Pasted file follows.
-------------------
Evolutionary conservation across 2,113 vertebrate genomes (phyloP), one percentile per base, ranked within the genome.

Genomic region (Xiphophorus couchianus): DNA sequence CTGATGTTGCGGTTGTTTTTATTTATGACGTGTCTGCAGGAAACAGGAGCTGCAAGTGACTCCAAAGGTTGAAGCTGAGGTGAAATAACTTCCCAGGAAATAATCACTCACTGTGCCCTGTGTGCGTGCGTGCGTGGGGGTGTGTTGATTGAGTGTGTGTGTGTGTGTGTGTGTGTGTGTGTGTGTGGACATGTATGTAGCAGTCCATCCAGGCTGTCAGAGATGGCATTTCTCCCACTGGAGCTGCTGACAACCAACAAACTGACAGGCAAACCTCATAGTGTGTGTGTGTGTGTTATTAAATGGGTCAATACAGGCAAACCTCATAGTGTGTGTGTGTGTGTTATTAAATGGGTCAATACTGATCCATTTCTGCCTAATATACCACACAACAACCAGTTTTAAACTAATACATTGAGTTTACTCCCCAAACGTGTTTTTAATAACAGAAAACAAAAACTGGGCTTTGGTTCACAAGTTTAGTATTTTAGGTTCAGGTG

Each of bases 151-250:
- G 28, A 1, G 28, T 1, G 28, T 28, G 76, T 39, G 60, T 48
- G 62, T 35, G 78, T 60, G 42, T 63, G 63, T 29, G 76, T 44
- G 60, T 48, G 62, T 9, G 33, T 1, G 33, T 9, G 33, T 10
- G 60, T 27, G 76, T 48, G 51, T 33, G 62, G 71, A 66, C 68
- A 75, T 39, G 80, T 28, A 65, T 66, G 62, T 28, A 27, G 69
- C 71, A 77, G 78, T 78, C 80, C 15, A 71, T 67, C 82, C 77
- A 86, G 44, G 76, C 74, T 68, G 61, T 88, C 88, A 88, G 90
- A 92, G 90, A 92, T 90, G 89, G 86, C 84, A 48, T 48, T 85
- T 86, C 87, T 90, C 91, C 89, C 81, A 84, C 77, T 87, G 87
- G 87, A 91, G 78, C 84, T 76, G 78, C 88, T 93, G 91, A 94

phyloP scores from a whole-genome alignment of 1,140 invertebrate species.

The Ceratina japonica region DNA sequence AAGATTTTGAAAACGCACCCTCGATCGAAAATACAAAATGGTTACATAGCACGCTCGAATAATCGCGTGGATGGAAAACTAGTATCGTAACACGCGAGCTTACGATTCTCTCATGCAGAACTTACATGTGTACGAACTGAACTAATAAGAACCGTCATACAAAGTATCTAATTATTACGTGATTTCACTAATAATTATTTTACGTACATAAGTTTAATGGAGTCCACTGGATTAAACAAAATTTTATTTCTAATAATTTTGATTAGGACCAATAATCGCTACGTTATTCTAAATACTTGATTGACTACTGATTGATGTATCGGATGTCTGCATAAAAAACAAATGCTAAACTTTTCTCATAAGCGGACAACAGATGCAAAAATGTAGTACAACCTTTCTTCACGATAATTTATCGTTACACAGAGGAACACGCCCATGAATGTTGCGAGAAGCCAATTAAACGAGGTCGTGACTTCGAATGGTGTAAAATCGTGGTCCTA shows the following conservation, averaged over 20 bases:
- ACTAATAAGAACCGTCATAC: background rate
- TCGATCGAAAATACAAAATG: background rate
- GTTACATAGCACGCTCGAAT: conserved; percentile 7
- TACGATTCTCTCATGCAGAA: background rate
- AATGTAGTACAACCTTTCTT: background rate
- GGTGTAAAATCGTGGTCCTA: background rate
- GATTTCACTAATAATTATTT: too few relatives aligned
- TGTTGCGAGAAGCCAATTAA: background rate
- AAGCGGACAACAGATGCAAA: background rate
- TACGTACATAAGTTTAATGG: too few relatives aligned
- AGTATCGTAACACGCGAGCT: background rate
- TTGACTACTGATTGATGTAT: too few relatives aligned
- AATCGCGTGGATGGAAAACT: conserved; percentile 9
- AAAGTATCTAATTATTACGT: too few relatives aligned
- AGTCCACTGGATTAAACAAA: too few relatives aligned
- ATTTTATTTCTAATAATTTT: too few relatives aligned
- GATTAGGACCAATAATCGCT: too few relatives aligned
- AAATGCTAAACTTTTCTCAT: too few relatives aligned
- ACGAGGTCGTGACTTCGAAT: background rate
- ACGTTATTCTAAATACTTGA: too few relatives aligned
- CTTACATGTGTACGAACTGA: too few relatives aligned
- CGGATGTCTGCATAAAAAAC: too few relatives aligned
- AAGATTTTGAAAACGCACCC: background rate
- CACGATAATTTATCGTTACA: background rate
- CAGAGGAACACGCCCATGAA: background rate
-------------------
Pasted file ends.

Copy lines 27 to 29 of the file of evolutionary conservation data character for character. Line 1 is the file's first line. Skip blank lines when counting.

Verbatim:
- TTGACTACTGATTGATGTAT: too few relatives aligned
- AATCGCGTGGATGGAAAACT: conserved; percentile 9
- AAAGTATCTAATTATTACGT: too few relatives aligned